Ironically going on a family "vacation" was what pushed us over the edge. We went on the cruise with my parents, 6 siblings, and other close family because we didn't want to be the only ones not going, and I thought it was important to my parents that we all be together. There was no discount for kids, and from the get-go, I wasn't thrilled to be paying hundreds of dollars a day for food and amenities my kids wouldn't use (or it turns out, Mike and I wouldn't use much of either!), but again, didn't want to be a party pooper. 

I had been under the weather leading up to the cruise, and not being able to physically rest while always caring for at least one of my kids, by Day 2 or 3, I was completely exhausted and even more sick. There was one afternoon, I had been alone with Mick (high-energy toddler) for several hours (no working cell phones = impossible to get a hold of anyone), and collapsed in bed curled up in fetal position while Mick destroyed our cabin until my mom got my message and came to pick him up.

I hate to hear myself complaining about a cruise (talk about first world problem), but it was difficult for Mike and I to be around so much "vacation" (I lusted over people sitting by a pool reading the most), people eating dinner uninterrupted, etc when we were so burned out ourselves, and would kill for a couple hours of down time. (And likewise, it also pains me to hear me "complain" about a situation that is temporary (toddlers) and totally normal (everyone is once a toddler!) and fortunate (2 healthy kids). But not acknowledging the difficulties is what leads to mess we were in.)

When we came home, we continued to be pretty much exhausted (both got sick again, I got the flu) until the kids went back to school in January. I scheduled getting my wisdom teeth out for New Year's Eve and fantasized about a day I'd be able to lie in bed with Mike looking after me, because being heavily sedated and drugged, I could justify Mick's first sleepover at my parent's house. (I had to cancel the surgery because I had the flu.)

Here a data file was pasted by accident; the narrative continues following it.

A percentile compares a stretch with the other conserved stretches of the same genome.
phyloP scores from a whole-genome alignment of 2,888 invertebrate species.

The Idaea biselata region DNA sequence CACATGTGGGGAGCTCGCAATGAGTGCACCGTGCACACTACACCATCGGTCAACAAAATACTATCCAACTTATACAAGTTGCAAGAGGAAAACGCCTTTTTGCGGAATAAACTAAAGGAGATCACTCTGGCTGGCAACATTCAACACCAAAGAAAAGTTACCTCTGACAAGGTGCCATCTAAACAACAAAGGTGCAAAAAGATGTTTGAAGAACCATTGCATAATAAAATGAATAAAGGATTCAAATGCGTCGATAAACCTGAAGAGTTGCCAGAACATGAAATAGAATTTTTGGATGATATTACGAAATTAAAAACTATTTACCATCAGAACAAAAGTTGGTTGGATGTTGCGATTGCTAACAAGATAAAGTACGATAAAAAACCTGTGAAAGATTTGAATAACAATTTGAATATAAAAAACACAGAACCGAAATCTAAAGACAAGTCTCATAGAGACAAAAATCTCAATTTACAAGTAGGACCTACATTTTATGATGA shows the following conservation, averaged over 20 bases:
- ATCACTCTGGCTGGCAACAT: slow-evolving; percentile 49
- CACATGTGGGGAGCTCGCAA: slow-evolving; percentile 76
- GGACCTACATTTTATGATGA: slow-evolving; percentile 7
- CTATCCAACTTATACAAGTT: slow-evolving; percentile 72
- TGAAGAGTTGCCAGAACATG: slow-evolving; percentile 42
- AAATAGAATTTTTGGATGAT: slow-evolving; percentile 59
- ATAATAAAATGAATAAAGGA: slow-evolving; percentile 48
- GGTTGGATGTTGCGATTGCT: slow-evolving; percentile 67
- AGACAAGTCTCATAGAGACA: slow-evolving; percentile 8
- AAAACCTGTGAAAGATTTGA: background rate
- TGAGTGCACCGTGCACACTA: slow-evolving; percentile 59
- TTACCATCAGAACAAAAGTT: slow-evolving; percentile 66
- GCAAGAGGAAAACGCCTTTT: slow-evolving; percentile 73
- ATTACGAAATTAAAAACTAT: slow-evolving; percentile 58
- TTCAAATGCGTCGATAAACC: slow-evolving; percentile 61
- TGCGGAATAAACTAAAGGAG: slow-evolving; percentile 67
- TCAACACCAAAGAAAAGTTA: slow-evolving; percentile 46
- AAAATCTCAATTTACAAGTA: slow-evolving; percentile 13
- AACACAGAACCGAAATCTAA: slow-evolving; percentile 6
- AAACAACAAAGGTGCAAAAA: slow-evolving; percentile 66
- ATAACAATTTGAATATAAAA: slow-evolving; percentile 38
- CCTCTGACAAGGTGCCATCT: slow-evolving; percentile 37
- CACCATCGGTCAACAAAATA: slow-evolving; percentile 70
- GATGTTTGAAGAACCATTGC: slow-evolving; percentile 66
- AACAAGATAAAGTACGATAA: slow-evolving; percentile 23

But once we had some quiet time to think uninterrupted, we decided to make some changes, and enrolled Mick in fulltime daycare again (his previous daycare in Uptown). This has taken an ENORMOUS daily burden off of Mike, who can resume adult interaction or just some alone/free time at lunch again, and will also let me have stress-free afternoons. Because Killian is at such an easy age now, I will be able to pick him up from his current day school, and he can either nap, or not nap, and either way, it's no big deal, and I can go about my business. There is no incessant fighting between him and Mick, and I don't have to worry about everyone's safety every second they are both conscious. Mike now takes Mick to and from school on his way to and from work, and I take Killian to and from school. We both find being one-on-one with each kid is like a beautiful walk in the park, and it reduces the mental load an EXPONENTIAL amount compared to managing the 2 of them alone.

So we won't be going on another cruise any time soon in the future, but I did realize how important it is for us to schedule some down time for ourselves individually and as a couple going forward. If I could do it over again, I would have taken the $2k we spent on the cruise and instead actually have gone on 40 date nights throughout the year. And I say "actually" because I would have actually gone on date nights instead of always just talking about how it's something we should do more often.